Sunday, September 13, 2009

Further Thoughts on RPGs as Performance Art

Continuing from my earlier posts on this subject, McKay mentions that simply substituting “activity” for “game” can help put into perspective the artistic element of RPGs. In fact, he goes so far as to describe players as artists.

The point I’ve been trying to formulate in attempting to frame the nature of art and RPGs centers around our shared play space. To use McKay's term, in most forms of entertainment, there is an entertainment environment. A circus is an example, and so is a theatre. In the case of role playing games however, the entertainment environment is imaginary. Yes there are rules, and there is even a director of sorts (the GM), but the imaginary entertainment environment is where the game play itself happens. It is a cooperatively constructed meta-space, consisting of the player characters, NPCs, mythology, place descriptions, etc. of a game’s campaign world. It has both static and dynamic aspects, changing spontaneously with the players' (ie. artists') actions and at the director’s discretion and with his or her guidance. In many ways, the construction of this meta-space is the game.

If you still think that role playing games should not be considered an artistic endeavor, as a new type of performance art, consider again that there is no way to win or lose them. Like art, their enjoyment lies in the act of creation - in the case of role playing games, that enjoyment is made greater by the process being explicitly collaborative.

4 comments:

A Paladin In Citadel said...

I was at a party last night, trying to explain D&D to a neighbor. The only way I could discribe it was that it was like acting, but with dice

The Rusty Battle Axe said...

Great stuff. I love the term "cooperatively constructed."

I think of it in some ways like jazz, although most people might not find that very helpful. The song, as a concept, has some basis rules (chord progression and a melodic motif) but there is no true song, as such, until the musicians actually play it. I suppose other forms of music and even live theater have that element. I just think of classic jazz because the shape is there at the start, but it the musicians improvise around that chord progression, melodic motif, and each other.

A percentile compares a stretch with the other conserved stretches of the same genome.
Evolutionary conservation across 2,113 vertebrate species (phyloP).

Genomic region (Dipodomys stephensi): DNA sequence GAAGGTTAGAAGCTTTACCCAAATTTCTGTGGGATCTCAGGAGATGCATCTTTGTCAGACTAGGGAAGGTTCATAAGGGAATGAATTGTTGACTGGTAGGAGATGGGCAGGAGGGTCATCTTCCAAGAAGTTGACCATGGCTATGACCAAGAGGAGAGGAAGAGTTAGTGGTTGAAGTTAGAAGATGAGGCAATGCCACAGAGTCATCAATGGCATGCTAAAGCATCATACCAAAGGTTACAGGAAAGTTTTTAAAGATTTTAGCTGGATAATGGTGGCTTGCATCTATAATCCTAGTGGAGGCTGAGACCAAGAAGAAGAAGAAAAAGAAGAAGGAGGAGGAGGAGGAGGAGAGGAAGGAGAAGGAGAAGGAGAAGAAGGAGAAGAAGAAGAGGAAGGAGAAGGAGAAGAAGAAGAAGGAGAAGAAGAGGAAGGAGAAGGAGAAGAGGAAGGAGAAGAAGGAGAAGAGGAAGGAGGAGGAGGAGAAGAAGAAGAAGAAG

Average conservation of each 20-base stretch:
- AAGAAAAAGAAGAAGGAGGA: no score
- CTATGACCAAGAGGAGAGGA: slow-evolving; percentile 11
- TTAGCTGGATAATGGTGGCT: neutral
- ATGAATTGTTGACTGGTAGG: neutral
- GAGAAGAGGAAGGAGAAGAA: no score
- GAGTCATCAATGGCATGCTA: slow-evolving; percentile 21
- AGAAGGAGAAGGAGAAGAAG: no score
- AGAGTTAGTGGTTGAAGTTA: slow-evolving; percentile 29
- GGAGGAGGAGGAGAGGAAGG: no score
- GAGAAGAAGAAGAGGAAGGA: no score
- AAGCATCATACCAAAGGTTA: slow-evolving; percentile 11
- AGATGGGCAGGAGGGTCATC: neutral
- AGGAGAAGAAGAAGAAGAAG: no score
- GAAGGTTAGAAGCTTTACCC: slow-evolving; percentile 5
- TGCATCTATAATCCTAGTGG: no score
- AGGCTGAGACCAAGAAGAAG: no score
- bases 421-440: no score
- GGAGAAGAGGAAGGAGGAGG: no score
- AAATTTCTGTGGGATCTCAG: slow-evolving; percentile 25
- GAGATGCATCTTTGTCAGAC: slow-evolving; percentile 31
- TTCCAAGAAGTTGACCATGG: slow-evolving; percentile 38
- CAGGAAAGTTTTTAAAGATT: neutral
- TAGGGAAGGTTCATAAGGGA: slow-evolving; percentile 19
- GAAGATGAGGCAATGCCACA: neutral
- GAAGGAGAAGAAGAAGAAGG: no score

In many ways, the construction of this meta-space is the game.Nice. I do a lot of talking to my players about what they want in terms of adventures, approaches, style of game (role-playing vs combat; disconnected adventures vs connected arcs).

It seems to me that players and GM/DM/CK/Refs experience this meta-space in different ways. GM/DM/CK/Refs primarily through their materials and backstory; players through their characters and encounters. Any thought?

ze bulette said...

@Pal: I've done the same as it's a start, but the reality as we know is much deeper!

@Axe: I like your analogy with music quite a bit, and jazz as a genre seems the best fit. I'd already been giving some thought to something I think addresses your question, re: the meta-space experience of the GMs - it's a post for tomorrow. I have to laugh a little whenever I say "meta-space", I'm not sure where I came up with that, and looked it up to see if it was even a word (not in my dictionary!), but it still seems to best describe what I'm getting at here.

Jayson said...

@ Rusty--Indeed. Improvisational acting, at that.

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